OCAP Cuts Both Ways
An emerging middleware standard promises two-way interactive cable, with or without a set-top box. But does anything ever come easy when it comes to collaboration between the cable and electronics industries?
By Cliff Roth
Cable TV and consumer electronics are two industries with a long history of mistrust and lack of cooperation, but at January's Consumer Electronics Show, relations appeared decidedly warmer. Samsung and Panasonic announced television sets with integrated OCAP (OpenCable Applications Platform), while several of the biggest cable TV companies, including Comcast, Time Warner and Cox, announced they will begin deploying OCAP in several markets.
What's OCAP, you might ask? After all, the dust hasn't even settled yet on the long and somewhat tortured rollout of CableCARD (Digital Cable Ready) technology, which is intertwined in all of this.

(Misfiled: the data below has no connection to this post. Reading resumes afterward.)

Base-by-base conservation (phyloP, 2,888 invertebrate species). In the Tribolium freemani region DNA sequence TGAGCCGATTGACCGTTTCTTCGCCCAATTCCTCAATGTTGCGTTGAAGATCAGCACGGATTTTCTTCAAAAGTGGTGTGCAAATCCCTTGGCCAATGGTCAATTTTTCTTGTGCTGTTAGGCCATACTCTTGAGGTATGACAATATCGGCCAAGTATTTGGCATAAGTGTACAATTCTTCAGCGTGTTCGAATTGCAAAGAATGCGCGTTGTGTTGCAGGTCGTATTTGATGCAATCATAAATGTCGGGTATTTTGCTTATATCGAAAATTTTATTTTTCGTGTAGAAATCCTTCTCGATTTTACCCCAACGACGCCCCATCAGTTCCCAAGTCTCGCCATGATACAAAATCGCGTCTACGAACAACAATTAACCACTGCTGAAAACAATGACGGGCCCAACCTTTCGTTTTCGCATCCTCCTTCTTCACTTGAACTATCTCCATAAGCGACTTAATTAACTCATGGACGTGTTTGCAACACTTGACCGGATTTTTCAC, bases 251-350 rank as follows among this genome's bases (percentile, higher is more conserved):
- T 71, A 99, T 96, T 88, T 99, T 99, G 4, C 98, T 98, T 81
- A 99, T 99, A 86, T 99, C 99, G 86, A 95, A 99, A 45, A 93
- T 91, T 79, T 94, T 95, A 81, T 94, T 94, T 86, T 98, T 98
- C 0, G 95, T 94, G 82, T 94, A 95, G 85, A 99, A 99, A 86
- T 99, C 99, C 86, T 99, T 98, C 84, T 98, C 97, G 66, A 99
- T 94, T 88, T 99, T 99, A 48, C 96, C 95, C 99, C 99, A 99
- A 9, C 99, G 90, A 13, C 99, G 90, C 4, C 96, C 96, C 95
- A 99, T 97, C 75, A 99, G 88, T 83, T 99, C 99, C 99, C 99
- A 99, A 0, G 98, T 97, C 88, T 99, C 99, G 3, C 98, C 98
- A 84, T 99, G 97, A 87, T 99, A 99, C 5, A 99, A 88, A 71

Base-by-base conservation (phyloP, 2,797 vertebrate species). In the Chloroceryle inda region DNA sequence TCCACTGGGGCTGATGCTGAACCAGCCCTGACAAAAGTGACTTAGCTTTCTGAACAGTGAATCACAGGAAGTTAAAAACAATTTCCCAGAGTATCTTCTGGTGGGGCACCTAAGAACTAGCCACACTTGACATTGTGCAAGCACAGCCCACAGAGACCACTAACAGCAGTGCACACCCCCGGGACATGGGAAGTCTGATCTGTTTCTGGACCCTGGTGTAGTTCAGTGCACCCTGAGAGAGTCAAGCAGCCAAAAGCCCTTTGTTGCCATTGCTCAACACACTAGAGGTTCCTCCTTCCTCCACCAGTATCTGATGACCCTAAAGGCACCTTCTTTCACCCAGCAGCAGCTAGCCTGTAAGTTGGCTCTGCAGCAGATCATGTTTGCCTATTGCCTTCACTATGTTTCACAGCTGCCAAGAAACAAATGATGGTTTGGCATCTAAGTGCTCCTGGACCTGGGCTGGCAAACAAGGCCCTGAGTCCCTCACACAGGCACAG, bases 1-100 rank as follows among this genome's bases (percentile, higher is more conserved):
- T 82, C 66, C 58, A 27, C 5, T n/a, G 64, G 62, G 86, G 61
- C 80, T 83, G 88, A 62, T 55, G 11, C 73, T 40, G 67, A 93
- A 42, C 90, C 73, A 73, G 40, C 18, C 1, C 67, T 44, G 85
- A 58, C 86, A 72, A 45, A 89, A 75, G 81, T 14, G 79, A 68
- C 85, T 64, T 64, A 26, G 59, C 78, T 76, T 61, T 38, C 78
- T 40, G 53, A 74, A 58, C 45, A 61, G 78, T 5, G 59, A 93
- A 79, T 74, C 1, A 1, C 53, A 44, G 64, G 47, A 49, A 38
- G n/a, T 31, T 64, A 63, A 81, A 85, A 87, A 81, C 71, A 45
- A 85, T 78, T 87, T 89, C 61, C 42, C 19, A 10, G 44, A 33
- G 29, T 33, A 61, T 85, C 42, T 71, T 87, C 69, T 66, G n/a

OCAP is part of the OpenCable initiative. Back in the 1990s, the cable TV industry agreed, as part of a larger cable TV deregulation bill, to allow customers to own their own cable TV set-top boxes. There was even talk of retailers being able to offer cable boxes to consumers as off-the-shelf products. Of course, this hasn't yet come to pass; today, most subscribers still lease their cable TV boxes from their local cable systems as part of their monthly packages.
The big sticking point for many years was security, but about three years ago, the cable TV industry finally relented and agreed to a security system that would be independent of the box or other hardware device—a plug-in security device called CableCARD. In 2004, CableCARD-compatible HDTV sets began appearing. A big advantage of building CableCARD into the TV, rather than using a separate set-top box, is that it makes it easier for the TV to handle two-channel tuning, as needed for picture-in-picture.
OCAP continues the trend that began with CableCARD—building new cable TV compatibilities and capabilities directly into the TV set, rather than housing them in a separate set-top box.